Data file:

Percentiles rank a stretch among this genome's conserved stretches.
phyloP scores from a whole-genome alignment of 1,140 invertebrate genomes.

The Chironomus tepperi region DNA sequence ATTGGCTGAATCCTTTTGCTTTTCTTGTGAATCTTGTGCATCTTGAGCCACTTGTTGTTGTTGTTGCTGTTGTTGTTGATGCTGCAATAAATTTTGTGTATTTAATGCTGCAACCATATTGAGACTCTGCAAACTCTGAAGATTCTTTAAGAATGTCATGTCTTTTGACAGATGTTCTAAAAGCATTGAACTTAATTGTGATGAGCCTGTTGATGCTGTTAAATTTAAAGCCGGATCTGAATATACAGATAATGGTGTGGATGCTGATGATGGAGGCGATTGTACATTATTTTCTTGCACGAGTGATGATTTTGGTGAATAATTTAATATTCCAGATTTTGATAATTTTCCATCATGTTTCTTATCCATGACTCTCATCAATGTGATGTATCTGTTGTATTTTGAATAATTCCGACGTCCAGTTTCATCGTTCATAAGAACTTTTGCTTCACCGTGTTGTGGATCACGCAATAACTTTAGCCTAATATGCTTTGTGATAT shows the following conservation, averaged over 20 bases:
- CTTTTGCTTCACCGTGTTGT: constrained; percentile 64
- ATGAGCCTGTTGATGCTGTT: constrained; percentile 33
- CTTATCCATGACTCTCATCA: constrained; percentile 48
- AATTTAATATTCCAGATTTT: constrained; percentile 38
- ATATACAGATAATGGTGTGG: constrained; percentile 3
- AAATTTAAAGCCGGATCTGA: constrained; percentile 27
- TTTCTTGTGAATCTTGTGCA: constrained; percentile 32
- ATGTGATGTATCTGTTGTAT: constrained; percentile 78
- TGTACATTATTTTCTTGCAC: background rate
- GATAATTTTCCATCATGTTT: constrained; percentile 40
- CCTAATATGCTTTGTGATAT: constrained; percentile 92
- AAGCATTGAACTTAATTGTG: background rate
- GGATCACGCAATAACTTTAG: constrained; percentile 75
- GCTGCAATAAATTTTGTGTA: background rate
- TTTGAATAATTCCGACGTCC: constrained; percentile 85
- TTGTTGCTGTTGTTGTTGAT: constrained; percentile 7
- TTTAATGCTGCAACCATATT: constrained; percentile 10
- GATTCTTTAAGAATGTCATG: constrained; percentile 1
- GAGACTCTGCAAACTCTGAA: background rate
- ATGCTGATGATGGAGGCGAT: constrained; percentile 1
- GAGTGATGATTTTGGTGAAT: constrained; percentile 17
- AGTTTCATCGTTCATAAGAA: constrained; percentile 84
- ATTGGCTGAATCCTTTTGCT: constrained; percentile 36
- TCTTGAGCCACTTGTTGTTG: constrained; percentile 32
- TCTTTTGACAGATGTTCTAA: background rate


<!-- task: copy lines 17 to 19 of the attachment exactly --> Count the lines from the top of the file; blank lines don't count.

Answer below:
- GCTGCAATAAATTTTGTGTA: background rate
- TTTGAATAATTCCGACGTCC: constrained; percentile 85
- TTGTTGCTGTTGTTGTTGAT: constrained; percentile 7